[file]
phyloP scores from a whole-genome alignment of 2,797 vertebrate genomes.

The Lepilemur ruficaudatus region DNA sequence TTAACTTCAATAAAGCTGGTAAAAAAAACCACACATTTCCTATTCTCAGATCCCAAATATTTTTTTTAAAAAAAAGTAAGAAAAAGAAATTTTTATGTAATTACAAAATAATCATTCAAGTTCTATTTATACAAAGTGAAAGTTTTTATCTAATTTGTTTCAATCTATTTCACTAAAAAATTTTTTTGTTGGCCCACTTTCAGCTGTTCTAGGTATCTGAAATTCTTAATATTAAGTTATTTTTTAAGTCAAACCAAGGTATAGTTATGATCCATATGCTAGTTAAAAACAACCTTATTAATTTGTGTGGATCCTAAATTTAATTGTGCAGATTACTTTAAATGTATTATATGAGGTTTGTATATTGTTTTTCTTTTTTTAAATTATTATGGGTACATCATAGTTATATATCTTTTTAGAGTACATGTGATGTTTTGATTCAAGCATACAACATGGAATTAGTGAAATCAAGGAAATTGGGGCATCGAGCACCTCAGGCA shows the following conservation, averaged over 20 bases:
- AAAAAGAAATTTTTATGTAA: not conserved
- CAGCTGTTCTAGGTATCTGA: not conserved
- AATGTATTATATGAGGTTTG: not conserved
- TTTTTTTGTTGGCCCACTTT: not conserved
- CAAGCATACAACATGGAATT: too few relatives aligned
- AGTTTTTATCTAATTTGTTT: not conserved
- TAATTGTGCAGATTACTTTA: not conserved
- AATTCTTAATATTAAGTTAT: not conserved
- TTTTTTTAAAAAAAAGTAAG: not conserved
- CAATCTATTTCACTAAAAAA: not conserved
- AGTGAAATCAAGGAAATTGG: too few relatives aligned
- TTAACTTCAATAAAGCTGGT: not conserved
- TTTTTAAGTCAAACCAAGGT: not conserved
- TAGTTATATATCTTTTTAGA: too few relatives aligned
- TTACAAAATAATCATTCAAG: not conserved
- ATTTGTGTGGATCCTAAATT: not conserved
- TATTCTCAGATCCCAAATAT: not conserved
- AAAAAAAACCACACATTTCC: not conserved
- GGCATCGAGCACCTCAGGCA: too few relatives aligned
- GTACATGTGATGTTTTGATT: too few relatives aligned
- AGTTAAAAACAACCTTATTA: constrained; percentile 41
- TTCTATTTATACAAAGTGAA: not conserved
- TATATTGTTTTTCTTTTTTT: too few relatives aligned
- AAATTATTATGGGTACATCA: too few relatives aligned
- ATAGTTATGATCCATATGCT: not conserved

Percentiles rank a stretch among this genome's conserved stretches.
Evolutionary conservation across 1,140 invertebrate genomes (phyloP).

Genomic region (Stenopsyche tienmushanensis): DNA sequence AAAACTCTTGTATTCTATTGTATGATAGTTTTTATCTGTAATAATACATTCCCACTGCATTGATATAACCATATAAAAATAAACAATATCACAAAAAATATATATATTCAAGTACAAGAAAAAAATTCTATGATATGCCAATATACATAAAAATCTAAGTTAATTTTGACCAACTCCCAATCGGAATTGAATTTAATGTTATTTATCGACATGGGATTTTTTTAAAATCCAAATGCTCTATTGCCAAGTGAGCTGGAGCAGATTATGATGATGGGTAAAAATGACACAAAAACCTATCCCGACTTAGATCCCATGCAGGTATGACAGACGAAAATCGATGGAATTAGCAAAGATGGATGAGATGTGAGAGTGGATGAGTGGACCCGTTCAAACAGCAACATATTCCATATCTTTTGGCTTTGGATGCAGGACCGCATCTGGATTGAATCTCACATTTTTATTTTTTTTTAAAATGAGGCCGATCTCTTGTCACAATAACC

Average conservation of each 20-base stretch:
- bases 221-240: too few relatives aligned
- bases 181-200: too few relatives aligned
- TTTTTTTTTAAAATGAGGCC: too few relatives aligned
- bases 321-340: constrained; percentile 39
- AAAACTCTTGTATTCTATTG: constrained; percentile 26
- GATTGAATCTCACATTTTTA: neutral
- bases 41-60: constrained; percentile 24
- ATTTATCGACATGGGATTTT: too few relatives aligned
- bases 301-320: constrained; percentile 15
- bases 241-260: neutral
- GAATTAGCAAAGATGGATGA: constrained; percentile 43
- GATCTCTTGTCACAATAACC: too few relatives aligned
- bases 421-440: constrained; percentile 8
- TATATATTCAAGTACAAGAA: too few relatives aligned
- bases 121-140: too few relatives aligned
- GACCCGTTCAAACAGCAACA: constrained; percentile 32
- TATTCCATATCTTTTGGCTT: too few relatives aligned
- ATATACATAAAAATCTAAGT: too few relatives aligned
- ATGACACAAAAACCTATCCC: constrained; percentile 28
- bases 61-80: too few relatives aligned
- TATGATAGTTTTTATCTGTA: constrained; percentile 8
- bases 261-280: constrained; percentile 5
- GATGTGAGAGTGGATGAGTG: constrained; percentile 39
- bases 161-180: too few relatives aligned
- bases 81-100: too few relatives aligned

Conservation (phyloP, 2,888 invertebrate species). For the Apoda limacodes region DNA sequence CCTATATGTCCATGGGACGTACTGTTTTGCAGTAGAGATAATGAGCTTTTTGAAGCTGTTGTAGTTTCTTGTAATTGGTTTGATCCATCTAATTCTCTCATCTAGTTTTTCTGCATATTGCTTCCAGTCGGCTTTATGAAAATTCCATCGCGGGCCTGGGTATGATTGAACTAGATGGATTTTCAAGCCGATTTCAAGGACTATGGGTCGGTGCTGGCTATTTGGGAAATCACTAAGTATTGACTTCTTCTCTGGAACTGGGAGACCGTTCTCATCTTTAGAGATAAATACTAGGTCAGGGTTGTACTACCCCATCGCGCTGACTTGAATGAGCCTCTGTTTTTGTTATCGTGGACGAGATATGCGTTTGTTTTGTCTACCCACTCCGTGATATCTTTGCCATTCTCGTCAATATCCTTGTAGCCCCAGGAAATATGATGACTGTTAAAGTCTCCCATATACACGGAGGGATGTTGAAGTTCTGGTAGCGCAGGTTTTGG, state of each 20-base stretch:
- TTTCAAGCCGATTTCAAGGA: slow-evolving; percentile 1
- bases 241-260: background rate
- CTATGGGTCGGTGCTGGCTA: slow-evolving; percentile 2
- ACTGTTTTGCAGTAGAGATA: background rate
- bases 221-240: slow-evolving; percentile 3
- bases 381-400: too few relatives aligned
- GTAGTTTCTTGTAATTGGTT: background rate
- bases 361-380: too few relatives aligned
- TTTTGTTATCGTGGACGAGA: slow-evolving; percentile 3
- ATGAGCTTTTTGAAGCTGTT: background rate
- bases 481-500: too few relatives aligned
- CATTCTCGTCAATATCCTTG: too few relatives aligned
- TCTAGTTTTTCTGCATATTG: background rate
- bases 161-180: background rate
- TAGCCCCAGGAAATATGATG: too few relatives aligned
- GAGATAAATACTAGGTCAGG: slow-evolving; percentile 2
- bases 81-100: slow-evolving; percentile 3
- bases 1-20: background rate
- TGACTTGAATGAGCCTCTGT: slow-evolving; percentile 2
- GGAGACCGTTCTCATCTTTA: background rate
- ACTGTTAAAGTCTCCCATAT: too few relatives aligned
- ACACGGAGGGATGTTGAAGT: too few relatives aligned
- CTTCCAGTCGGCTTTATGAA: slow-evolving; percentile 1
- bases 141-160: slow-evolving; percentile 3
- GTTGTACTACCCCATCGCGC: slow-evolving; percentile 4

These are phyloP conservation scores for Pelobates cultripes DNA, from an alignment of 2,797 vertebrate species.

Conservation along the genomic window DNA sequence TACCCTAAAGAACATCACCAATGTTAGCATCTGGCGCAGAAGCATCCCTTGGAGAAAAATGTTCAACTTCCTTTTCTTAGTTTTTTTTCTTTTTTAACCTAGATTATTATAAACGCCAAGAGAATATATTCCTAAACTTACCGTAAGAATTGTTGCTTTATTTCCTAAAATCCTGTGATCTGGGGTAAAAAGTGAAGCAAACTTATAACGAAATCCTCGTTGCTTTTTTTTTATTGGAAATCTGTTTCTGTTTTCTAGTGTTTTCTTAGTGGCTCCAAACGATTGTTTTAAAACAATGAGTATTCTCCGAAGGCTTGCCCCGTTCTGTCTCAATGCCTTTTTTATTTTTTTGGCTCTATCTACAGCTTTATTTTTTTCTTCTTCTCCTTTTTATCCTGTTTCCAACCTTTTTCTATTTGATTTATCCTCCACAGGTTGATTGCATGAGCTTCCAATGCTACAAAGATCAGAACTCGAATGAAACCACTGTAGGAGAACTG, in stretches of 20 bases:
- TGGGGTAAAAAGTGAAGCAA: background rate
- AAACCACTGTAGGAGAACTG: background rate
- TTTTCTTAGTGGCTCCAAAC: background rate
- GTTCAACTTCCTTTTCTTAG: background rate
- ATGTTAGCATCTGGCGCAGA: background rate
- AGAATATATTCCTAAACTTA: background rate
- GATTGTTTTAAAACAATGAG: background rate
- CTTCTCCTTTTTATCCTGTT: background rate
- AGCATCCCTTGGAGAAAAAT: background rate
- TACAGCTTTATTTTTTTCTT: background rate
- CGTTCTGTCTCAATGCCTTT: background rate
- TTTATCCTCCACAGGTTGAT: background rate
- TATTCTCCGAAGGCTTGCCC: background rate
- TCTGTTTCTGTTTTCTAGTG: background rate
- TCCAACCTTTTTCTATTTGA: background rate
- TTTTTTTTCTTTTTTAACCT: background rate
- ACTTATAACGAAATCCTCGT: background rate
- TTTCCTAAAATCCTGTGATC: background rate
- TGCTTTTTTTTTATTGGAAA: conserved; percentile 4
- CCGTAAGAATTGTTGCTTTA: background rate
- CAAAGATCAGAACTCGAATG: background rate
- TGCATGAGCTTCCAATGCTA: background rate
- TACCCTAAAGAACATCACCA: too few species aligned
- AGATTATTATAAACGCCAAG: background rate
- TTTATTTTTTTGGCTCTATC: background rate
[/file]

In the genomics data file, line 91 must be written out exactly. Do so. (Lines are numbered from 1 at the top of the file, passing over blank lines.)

- GATTGTTTTAAAACAATGAG: background rate